Sunrise light on a grove of tufa towers emerging from the water of Mono Lake with soft green and dusty-red wild grasses in the foreground, Canada geese in the shallow water with reflections of the rocky towers, and desert hills in the distance.

Chirping with bird researchers: Sage-Grouse

This post was written by Claudia Corona, 2010 Mono Lake Intern.

Have you ever seen a wild bird that looks like a cross between a chicken and a turkey? A churkey? A ticken? Well, I haven’t either … but I have seen Sage-Grouse! Sage-Grouse (Centrocercus urophasianus) is the largest grouse in North America, where it is known as the Greater Sage-Grouse. Sage-Grouse are, in fact, related to chickens and turkeys because they belong to the same taxonomic order of “Galliformes.” They range in length from 31 centimeters (12 inches) to 95 cm (37 in), and tend to weigh from 0.3 kilograms (11 ounces) to 6.5 kg (14 pounds).

by Joe Fuhrman
Greater Sage-Grouse. Photo courtesy of Joe Fuhrman.

Adults have a long, pointed tail and feathers from their bodies to their toes. Adult males have a yellow patch over the eye, are greyish on top with a white breast, a dark brown throat and a black belly. Adult females are mottled grey-brown with a light brown throat and dark belly.

Young Sage-Grouse eat insects, as well as non-woody plants; like dandelions and other small flowering plants because they need the energy to grow into adult grouse. If you thought that no creature ate sagebrush, think again! Once Sage-Grouse have reached their adult age, they feed on sagebrush, as they are an obligate species, meaning they, by nature, eat sage brush.

Joel Tebbenkamp, graduate student at the University of Idaho, was in charge of the Sage-Grouse research team based at the Mono Basin Field Station this summer. When I asked him to describe the bird species he was studying in one word, he answered; “Charismatic.” He said that they are charismatic because they are by no means mega-fauna, but there is something about their unusual behavior that makes people want to study them.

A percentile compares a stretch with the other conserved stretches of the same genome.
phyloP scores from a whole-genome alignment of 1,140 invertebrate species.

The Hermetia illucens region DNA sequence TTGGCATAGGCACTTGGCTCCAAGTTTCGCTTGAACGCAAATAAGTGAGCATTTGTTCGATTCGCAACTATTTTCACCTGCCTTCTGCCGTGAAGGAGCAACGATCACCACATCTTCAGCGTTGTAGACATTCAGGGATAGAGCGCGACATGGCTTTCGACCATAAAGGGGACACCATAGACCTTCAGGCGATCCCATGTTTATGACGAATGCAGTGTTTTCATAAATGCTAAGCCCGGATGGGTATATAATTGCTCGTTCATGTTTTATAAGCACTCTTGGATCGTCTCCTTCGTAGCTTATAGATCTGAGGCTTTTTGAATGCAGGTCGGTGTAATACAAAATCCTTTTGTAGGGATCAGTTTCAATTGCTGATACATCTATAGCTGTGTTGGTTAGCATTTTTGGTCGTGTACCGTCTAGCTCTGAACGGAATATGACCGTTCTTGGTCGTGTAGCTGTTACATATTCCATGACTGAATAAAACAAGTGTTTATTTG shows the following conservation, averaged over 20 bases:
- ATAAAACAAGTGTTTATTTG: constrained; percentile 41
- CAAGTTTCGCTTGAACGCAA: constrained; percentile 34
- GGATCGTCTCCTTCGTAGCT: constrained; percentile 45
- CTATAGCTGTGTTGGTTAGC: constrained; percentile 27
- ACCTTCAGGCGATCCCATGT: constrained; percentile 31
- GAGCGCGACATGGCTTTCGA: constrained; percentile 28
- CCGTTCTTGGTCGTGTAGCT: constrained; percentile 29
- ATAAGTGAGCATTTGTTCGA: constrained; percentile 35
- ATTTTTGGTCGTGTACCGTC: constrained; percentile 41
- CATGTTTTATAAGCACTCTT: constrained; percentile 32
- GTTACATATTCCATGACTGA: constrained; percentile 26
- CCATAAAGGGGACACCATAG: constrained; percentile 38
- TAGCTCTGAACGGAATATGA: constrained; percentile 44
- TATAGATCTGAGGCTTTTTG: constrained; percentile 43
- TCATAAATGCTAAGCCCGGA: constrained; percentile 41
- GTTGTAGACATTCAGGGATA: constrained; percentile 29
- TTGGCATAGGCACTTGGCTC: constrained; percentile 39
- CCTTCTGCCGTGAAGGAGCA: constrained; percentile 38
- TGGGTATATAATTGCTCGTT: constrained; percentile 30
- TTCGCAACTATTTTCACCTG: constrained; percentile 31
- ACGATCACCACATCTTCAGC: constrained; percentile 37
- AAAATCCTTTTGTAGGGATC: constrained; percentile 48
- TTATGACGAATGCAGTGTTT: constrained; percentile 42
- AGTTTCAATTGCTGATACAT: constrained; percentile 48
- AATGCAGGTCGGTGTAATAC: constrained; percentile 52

As a part of his graduate research, Joel and his team conducted a study of Sage-Grouse from March 1 to August 5. During this five-month study, they trekked through sagebrush and meadows around Crowley Lake, Parker Lake, the Bodie Hills, Fales Hot Springs, and Long Valley in order to study Greater Sage-Grouse.

First, the team tracks the Greater Sage-Grouse during the day. However, in order to track the Sage-Grouse they must first trap them; this takes place at night. Trapping Sage-Grouse isn’t permanent (or easy), but it is made possible with giant nets. Joel and his team took blood samples and genetic samples (such as a feather) for further study in the lab. They also attached radio collars to all of the Sage-Grouse that they trapped. These radio collars would help tell them if the birds were moving successfully from area to area.

In short, Joel’s project investigates the demographics of the Greater Sage-Grouse, such as survival of Sage-Grouse eggs and nest success. Nest success is defined as what nest sites chosen were the most successful for egg and chick survival. For example, there was one Sage-Grouse who chose a nest underneath dead sagebrush. At first, it was thought that this site would be unsuccessful at nesting because the sagebrush would no longer be helpful in feeding the Sage-Grouse and the site was too close to the ground, where it would be easily accessible to predators. But interestingly enough, it turned out to be a nest success, which Joel says will help unearth nesting patterns of Sage-Grouse.

When I asked Joel, “If you could speak to the Sage-Grouse for ONE minute, what would you say?” He said he would ask the Sage-Grouse that had chosen to nest under the dead sagebrush, “Why are you nesting here versus there?” Since sientific research doesn’t really work that way, so Joel will have to wait for the results of his study later this year when he goes back to school and analyzes the blood and genetic samples and the nesting success data. All in all, when I asked Joel to describe his time here at Mono Lake and the Eastern Sierra, he admitted that he couldn’t believe the summer had gone by so quickly. Summer is a great time of the year, it lasts long enough to warm our hearts, brighten our souls, and to unearth new information about the species that make the Eastern Sierra so amazing. And then it draws you back for more the next year.